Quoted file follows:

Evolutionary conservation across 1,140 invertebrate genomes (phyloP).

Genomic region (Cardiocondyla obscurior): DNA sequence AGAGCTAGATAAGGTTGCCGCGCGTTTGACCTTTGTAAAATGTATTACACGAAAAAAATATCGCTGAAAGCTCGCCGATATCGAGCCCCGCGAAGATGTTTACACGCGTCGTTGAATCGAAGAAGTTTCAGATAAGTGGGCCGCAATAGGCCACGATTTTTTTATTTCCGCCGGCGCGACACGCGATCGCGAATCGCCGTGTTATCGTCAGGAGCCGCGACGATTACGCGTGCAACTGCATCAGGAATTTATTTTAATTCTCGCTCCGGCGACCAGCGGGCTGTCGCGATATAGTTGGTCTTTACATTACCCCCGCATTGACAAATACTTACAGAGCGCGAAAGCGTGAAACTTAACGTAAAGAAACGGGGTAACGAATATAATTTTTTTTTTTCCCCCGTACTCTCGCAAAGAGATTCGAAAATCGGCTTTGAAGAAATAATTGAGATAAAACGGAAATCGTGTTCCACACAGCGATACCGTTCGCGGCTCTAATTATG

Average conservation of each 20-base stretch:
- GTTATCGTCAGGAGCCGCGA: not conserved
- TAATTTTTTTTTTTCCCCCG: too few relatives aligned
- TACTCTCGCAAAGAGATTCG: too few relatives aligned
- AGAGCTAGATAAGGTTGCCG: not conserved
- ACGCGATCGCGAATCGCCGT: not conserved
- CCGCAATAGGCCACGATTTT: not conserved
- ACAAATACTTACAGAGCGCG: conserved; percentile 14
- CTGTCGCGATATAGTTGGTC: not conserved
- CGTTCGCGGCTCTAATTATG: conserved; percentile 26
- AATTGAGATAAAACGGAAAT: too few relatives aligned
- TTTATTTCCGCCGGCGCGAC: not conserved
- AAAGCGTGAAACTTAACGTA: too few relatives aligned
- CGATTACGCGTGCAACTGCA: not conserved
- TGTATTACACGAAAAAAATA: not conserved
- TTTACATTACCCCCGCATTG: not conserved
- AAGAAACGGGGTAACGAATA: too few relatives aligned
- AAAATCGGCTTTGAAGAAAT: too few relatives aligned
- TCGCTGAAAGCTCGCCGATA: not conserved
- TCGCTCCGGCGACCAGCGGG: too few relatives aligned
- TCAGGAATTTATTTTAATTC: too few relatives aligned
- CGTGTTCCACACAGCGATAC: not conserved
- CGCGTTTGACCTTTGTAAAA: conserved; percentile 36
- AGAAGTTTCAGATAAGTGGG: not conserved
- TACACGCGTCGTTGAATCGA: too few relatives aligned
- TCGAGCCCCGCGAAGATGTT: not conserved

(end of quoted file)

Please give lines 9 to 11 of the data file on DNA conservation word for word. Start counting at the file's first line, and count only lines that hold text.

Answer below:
- CCGCAATAGGCCACGATTTT: not conserved
- ACAAATACTTACAGAGCGCG: conserved; percentile 14
- CTGTCGCGATATAGTTGGTC: not conserved